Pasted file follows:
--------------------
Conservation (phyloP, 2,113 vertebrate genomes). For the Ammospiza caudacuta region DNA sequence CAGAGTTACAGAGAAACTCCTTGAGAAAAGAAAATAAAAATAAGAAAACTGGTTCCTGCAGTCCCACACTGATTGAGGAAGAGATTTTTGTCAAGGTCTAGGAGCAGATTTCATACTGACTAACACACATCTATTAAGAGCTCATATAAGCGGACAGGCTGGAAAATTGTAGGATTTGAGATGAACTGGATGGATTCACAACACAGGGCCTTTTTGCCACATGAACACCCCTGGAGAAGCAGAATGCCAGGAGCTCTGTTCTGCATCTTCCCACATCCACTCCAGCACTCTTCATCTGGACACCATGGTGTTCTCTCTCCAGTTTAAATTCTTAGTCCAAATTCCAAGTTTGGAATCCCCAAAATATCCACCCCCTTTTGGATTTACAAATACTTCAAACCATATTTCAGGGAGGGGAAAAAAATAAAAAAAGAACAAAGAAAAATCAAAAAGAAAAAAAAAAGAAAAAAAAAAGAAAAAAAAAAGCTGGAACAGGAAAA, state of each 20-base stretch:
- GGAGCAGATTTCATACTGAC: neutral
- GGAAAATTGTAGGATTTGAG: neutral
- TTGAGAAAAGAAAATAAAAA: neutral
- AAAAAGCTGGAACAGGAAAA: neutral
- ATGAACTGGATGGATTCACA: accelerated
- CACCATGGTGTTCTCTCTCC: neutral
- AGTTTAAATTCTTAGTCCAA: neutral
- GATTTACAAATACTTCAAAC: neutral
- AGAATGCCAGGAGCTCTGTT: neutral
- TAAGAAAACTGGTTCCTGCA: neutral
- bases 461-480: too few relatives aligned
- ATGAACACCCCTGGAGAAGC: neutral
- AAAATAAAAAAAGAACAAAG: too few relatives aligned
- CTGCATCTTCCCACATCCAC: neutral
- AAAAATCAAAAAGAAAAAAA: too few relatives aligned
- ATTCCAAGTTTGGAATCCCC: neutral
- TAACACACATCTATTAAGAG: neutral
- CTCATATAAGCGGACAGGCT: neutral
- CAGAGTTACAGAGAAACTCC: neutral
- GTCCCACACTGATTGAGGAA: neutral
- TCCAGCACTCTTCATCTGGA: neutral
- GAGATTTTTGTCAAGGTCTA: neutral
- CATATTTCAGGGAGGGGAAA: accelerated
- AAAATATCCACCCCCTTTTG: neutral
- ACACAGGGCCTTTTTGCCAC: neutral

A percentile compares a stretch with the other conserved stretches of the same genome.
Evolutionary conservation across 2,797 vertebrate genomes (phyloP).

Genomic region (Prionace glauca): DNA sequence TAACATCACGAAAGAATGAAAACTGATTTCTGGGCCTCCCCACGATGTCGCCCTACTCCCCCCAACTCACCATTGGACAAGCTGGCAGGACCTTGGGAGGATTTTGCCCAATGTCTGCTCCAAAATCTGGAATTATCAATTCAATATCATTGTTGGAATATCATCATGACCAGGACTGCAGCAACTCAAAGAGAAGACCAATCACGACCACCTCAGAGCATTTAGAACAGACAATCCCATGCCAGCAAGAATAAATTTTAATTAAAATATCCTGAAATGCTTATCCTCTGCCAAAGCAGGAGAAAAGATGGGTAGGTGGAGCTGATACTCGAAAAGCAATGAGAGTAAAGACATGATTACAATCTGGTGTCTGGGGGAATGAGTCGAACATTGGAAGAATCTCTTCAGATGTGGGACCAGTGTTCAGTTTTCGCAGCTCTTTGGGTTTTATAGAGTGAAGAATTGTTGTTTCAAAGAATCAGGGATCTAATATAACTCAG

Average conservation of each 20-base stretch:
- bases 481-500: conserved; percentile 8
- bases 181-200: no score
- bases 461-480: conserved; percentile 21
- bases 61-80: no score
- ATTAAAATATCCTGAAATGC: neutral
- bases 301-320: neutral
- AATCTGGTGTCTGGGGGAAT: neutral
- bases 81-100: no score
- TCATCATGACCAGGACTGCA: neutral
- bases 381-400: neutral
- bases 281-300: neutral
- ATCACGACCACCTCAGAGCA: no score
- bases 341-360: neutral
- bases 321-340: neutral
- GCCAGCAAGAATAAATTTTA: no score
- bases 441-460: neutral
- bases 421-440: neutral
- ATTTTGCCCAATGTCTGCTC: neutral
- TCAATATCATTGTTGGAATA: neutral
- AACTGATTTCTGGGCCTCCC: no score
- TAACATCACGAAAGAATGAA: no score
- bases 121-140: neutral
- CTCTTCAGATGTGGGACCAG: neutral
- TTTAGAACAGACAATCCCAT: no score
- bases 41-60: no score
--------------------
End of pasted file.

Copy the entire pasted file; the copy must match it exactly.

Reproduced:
Conservation (phyloP, 2,113 vertebrate genomes). For the Ammospiza caudacuta region DNA sequence CAGAGTTACAGAGAAACTCCTTGAGAAAAGAAAATAAAAATAAGAAAACTGGTTCCTGCAGTCCCACACTGATTGAGGAAGAGATTTTTGTCAAGGTCTAGGAGCAGATTTCATACTGACTAACACACATCTATTAAGAGCTCATATAAGCGGACAGGCTGGAAAATTGTAGGATTTGAGATGAACTGGATGGATTCACAACACAGGGCCTTTTTGCCACATGAACACCCCTGGAGAAGCAGAATGCCAGGAGCTCTGTTCTGCATCTTCCCACATCCACTCCAGCACTCTTCATCTGGACACCATGGTGTTCTCTCTCCAGTTTAAATTCTTAGTCCAAATTCCAAGTTTGGAATCCCCAAAATATCCACCCCCTTTTGGATTTACAAATACTTCAAACCATATTTCAGGGAGGGGAAAAAAATAAAAAAAGAACAAAGAAAAATCAAAAAGAAAAAAAAAAGAAAAAAAAAAGAAAAAAAAAAGCTGGAACAGGAAAA, state of each 20-base stretch:
- GGAGCAGATTTCATACTGAC: neutral
- GGAAAATTGTAGGATTTGAG: neutral
- TTGAGAAAAGAAAATAAAAA: neutral
- AAAAAGCTGGAACAGGAAAA: neutral
- ATGAACTGGATGGATTCACA: accelerated
- CACCATGGTGTTCTCTCTCC: neutral
- AGTTTAAATTCTTAGTCCAA: neutral
- GATTTACAAATACTTCAAAC: neutral
- AGAATGCCAGGAGCTCTGTT: neutral
- TAAGAAAACTGGTTCCTGCA: neutral
- bases 461-480: too few relatives aligned
- ATGAACACCCCTGGAGAAGC: neutral
- AAAATAAAAAAAGAACAAAG: too few relatives aligned
- CTGCATCTTCCCACATCCAC: neutral
- AAAAATCAAAAAGAAAAAAA: too few relatives aligned
- ATTCCAAGTTTGGAATCCCC: neutral
- TAACACACATCTATTAAGAG: neutral
- CTCATATAAGCGGACAGGCT: neutral
- CAGAGTTACAGAGAAACTCC: neutral
- GTCCCACACTGATTGAGGAA: neutral
- TCCAGCACTCTTCATCTGGA: neutral
- GAGATTTTTGTCAAGGTCTA: neutral
- CATATTTCAGGGAGGGGAAA: accelerated
- AAAATATCCACCCCCTTTTG: neutral
- ACACAGGGCCTTTTTGCCAC: neutral

A percentile compares a stretch with the other conserved stretches of the same genome.
Evolutionary conservation across 2,797 vertebrate genomes (phyloP).

Genomic region (Prionace glauca): DNA sequence TAACATCACGAAAGAATGAAAACTGATTTCTGGGCCTCCCCACGATGTCGCCCTACTCCCCCCAACTCACCATTGGACAAGCTGGCAGGACCTTGGGAGGATTTTGCCCAATGTCTGCTCCAAAATCTGGAATTATCAATTCAATATCATTGTTGGAATATCATCATGACCAGGACTGCAGCAACTCAAAGAGAAGACCAATCACGACCACCTCAGAGCATTTAGAACAGACAATCCCATGCCAGCAAGAATAAATTTTAATTAAAATATCCTGAAATGCTTATCCTCTGCCAAAGCAGGAGAAAAGATGGGTAGGTGGAGCTGATACTCGAAAAGCAATGAGAGTAAAGACATGATTACAATCTGGTGTCTGGGGGAATGAGTCGAACATTGGAAGAATCTCTTCAGATGTGGGACCAGTGTTCAGTTTTCGCAGCTCTTTGGGTTTTATAGAGTGAAGAATTGTTGTTTCAAAGAATCAGGGATCTAATATAACTCAG

Average conservation of each 20-base stretch:
- bases 481-500: conserved; percentile 8
- bases 181-200: no score
- bases 461-480: conserved; percentile 21
- bases 61-80: no score
- ATTAAAATATCCTGAAATGC: neutral
- bases 301-320: neutral
- AATCTGGTGTCTGGGGGAAT: neutral
- bases 81-100: no score
- TCATCATGACCAGGACTGCA: neutral
- bases 381-400: neutral
- bases 281-300: neutral
- ATCACGACCACCTCAGAGCA: no score
- bases 341-360: neutral
- bases 321-340: neutral
- GCCAGCAAGAATAAATTTTA: no score
- bases 441-460: neutral
- bases 421-440: neutral
- ATTTTGCCCAATGTCTGCTC: neutral
- TCAATATCATTGTTGGAATA: neutral
- AACTGATTTCTGGGCCTCCC: no score
- TAACATCACGAAAGAATGAA: no score
- bases 121-140: neutral
- CTCTTCAGATGTGGGACCAG: neutral
- TTTAGAACAGACAATCCCAT: no score
- bases 41-60: no score